Selection for muscle fat content and triploidy affect flesh quality in pan-size rainbow trout, Oncorhynchus mykiss

Type Article
Date 2015-11
Language English
Author(s) Lefevre Florence1, Cardinal Mireille2, Bugeon Jerome1, Labbe Laurent3, Medale Francoise4, Quillet Edwige5
Affiliation(s) 1 : INRA, UR1037, Fish Physiol & Genom, F-35000 Rennes, France.
2 : IFREMER, BRM STBM, F-44311 Nantes 3, France.
3 : INRA, UE0937, PEIMA, F-29450 Sizun, France.
4 : INRA, UR1067, NuMeA, F-64310 St Pee Sur Nivelle, France.
5 : INRA, UMR1313, GABI, F-78350 Jouy En Josas, France.
Source Aquaculture (0044-8486) (Elsevier Science Bv), 2015-11 , Vol. 448 , P. 569-577
DOI 10.1016/j.aquaculture.2015.06.029
WOS© Times Cited 6
Keyword(s) Flesh quality, Lipid content, Muscle fiber, Triploid, Fish, Texture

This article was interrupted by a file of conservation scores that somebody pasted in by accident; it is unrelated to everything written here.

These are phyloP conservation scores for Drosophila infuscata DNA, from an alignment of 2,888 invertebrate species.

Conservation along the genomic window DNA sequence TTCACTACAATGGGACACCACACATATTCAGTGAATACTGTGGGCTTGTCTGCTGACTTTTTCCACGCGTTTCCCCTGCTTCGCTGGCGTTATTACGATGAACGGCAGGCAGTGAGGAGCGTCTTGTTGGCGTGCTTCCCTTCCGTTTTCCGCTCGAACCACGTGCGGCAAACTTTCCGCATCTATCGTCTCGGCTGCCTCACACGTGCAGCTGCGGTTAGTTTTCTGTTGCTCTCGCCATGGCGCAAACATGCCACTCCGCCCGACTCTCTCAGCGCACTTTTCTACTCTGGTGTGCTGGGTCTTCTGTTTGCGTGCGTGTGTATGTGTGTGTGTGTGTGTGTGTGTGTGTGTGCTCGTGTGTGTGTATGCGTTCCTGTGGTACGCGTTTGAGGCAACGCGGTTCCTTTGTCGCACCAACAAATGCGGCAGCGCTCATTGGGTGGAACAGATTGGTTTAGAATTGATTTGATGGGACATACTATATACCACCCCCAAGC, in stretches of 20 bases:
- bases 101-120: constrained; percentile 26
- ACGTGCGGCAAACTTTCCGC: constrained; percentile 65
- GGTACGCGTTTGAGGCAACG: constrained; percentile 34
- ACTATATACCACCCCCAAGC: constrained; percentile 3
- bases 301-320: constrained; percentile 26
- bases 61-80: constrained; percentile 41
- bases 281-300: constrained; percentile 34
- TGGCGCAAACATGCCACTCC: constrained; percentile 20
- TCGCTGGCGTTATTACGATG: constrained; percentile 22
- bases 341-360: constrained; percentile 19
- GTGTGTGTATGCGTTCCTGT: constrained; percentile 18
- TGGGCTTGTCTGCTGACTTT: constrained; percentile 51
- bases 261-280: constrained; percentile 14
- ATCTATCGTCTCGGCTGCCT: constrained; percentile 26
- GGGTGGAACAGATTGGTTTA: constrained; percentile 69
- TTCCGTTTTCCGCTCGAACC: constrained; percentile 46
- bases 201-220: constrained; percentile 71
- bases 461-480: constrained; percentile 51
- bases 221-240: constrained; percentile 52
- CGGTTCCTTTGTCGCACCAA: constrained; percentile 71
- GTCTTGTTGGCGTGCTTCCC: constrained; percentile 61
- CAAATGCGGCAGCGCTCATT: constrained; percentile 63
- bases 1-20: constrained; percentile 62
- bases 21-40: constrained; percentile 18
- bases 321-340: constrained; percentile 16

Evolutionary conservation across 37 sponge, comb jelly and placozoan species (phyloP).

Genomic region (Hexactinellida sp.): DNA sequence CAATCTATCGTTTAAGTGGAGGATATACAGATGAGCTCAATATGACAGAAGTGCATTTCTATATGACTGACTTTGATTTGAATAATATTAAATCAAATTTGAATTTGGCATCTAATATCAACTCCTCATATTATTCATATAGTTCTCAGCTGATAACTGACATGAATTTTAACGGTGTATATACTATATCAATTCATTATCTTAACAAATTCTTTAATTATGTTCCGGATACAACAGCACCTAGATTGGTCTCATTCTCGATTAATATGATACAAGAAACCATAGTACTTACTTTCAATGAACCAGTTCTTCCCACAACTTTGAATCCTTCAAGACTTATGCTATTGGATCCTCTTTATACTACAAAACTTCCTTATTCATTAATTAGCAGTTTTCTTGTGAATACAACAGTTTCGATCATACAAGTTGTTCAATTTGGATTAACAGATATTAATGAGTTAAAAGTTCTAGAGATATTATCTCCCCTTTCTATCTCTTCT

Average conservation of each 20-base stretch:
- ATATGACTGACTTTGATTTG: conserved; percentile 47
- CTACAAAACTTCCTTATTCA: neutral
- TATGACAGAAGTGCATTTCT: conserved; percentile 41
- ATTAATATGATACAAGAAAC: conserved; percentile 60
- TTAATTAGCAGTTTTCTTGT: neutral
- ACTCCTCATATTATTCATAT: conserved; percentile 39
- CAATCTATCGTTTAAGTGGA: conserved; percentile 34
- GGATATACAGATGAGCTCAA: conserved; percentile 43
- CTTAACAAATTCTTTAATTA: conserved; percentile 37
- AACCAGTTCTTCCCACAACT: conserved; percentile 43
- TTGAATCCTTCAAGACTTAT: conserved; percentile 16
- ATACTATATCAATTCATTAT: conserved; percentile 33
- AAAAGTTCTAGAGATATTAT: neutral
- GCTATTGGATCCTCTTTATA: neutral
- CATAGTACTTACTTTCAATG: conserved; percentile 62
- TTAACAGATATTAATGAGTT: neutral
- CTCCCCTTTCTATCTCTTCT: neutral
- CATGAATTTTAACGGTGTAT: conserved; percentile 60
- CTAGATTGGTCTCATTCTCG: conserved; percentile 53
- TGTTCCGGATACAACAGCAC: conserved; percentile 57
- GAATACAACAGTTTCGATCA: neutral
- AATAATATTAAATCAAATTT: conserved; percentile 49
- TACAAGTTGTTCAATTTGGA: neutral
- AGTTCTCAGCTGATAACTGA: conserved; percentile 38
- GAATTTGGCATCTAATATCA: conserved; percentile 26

Abstract A lean muscle line (L) and a fat muscle line (F) of rainbow trout were established (Quillet et al., 2005) by a two-way selection for muscle lipid content performed on pan-size rainbow trout using a non-destructive measurement of muscle lipid content (Distell Fish Fat Meter®). The aim of the present study was to evaluate the consequences of this selective breeding on flesh quality of pan size (290 g) diploid and triploid trout after three generations of selection. Instrumental evaluations of fillet color and pH measurement were performed at slaughter. Flesh color, pH, dry matter content and mechanical resistance were measured at 48 h and 96 h postmortem on raw and cooked flesh, respectively. A sensorial profile analysis was performed on cooked fillets. Fillets from the selected fatty muscle line (F) had a higher dry matter content and were more colorful for both raw and cooked fillets. Mechanical evaluation indicated a tendency of raw flesh from F fish to be less firm, but this was not confirmed after cooking, neither instrumentally or by sensory analysis. The sensory analysis revealed higher fat loss, higher intensity of flavor of cooked potato, higher exudation, higher moisture content and a more fatty film left on the tongue for flesh from F fish. Triploid fish had mechanically softer raw and cooked fillets, but the difference was not perceived by the sensorial panel. The sensorial evaluation also revealed a lower global intensity of odor, more exudation and a higher moisture content in the fillets from triploid fish. These differences in quality parameters among groups of fish were associated with larger white muscle fibers in F fish and in triploid fish. The data provide additional information about the relationship between muscle fat content, muscle cellularity and flesh quality.
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